IPCC AR6 quick take: a “new normal” for climate
Dr Tim DuBois, Head of Scientific Computing, Cervest
The Intergovernmental Panel on Climate Change’s 6th Assessment Report on climate change (AR6) published Monday doesn’t pull its punches. UN Secretary-General Ban-Ki Moon, has described the report as “code red for humanity” – a blunt message indeed from the world’s top diplomat.
Though it has been mentioned in past reports, this time we are left with no doubt by its opening statement: humans are unequivocally responsible for the climate change we are now experiencing.
The report goes on to warn that without immediate reductions in carbon emissions on a massive scale, we are set to miss global warming targets by mid-century. Current carbon-reduction pledges (NDCs) won’t get us there fast enough.
What is more, locked-in risks from historical carbon emissions are already impacting our climate. We are now committed to further warming of our climate regardless of reaching net-zero targets by 2050 – as a result of our emissions to date.
It follows that each tonne of carbon emitted into the atmosphere going forward will only increase the severity of climate events, from rain and flooding, to drought, heatwaves and wildfires.
The impacts are by no means confined to tropical or low-lying areas. The report singles out cities and coastal communities everywhere as the most at-risk from climate change. It is not hard to see from recent news headlines how an increase in extreme weather could inflict severe economic damage.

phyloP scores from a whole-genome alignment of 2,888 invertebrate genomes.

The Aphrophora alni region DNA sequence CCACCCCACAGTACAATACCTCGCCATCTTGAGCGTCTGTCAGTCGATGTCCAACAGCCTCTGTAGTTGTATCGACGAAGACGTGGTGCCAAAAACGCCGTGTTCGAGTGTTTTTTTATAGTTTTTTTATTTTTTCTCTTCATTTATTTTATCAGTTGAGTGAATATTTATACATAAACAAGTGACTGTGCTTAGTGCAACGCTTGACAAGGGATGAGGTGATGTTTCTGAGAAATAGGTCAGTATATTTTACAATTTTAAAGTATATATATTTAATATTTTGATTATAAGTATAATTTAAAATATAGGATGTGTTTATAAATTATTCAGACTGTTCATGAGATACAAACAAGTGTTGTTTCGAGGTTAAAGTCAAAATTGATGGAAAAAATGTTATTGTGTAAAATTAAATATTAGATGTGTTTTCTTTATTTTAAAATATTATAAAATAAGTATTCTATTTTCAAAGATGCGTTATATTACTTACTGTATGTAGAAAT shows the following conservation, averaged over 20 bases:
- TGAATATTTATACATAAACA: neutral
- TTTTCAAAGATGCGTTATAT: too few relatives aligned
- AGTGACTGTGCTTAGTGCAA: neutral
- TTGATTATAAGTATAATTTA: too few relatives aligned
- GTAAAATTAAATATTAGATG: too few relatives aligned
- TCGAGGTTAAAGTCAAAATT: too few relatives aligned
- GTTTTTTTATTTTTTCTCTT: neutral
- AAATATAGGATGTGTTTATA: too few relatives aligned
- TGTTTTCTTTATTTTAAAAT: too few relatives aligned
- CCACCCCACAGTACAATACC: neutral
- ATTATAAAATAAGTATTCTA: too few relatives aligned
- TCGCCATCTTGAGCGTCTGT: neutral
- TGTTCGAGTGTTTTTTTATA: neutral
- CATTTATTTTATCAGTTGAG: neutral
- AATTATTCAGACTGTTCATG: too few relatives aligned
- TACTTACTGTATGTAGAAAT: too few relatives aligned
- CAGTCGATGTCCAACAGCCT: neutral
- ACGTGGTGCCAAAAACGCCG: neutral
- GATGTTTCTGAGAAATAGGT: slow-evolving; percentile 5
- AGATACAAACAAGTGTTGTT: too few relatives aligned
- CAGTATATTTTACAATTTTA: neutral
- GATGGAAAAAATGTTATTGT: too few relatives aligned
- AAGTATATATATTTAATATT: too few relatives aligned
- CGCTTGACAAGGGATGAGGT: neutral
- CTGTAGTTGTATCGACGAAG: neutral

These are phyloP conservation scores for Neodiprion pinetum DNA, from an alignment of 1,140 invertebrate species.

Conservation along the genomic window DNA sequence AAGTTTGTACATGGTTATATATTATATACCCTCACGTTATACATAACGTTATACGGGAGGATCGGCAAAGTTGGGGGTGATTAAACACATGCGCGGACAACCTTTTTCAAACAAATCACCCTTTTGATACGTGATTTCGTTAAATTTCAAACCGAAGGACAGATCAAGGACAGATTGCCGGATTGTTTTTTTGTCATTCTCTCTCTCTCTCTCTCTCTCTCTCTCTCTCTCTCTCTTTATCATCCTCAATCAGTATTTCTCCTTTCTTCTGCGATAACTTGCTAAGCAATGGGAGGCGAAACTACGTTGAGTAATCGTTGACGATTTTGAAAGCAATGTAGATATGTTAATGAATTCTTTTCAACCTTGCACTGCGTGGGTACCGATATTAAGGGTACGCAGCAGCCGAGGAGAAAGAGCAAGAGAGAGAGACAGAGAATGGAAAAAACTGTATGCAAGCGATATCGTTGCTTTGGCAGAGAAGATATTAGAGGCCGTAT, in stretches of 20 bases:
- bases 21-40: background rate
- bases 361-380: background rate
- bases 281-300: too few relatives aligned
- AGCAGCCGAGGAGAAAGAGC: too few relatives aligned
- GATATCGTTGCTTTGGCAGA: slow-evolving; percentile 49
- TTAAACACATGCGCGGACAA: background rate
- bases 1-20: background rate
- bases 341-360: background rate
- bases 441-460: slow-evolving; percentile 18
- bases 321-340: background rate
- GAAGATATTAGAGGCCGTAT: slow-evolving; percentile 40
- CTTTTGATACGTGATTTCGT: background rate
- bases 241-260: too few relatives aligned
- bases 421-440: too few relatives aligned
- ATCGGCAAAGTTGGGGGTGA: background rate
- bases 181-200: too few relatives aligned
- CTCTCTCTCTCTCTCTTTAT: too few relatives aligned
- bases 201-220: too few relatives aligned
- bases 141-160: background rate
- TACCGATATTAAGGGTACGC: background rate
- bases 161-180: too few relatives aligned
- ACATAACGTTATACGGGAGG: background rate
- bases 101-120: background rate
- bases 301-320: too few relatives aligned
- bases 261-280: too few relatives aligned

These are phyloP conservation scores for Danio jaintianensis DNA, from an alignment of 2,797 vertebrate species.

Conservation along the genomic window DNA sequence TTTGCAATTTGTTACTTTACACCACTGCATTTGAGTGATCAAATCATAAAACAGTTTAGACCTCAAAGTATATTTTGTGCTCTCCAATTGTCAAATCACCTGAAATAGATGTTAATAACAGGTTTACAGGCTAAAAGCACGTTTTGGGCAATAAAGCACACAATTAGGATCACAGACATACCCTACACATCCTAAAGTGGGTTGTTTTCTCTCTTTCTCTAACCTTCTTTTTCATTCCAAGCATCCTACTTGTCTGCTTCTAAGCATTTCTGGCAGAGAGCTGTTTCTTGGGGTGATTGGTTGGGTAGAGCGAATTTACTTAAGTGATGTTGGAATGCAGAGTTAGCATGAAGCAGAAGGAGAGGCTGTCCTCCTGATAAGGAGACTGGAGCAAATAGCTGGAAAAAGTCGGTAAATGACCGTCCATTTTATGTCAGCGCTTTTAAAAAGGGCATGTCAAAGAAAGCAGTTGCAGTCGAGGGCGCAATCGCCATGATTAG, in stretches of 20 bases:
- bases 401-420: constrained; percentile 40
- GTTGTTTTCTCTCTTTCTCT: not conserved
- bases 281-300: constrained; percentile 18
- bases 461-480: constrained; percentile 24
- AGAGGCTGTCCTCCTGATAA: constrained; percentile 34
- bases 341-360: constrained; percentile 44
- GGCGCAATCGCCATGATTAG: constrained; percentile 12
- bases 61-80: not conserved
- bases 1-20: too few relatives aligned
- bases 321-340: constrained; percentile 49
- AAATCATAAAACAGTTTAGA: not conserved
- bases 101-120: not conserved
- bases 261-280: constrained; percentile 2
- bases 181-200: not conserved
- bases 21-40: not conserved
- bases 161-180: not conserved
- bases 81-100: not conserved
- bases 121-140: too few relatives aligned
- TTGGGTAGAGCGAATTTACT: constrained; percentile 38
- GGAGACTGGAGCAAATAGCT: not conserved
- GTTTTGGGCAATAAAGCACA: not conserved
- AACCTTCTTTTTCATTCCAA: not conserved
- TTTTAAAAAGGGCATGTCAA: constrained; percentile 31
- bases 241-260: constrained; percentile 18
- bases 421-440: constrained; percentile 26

From adversity to opportunity
It would be wrong, however, to entirely pigeonhole AR6 as a dire warning of a bleak future.
Too much of the climate movement of the past was about what climate change is doing to us, and not about what climate action will do for us. Taking action does not require austerity and scarcity. Done well, it could result in more wealth, more fairness, and better jobs. We already have many of the technologies needed to avert catastrophe. But we can only progress towards this brighter future if people and societies become more climate intelligent.
If a “new normal for climate” is indeed upon us, we can be alive to the opportunities it can bring. Check out my colleague Laura Zamboni’s post to find out more.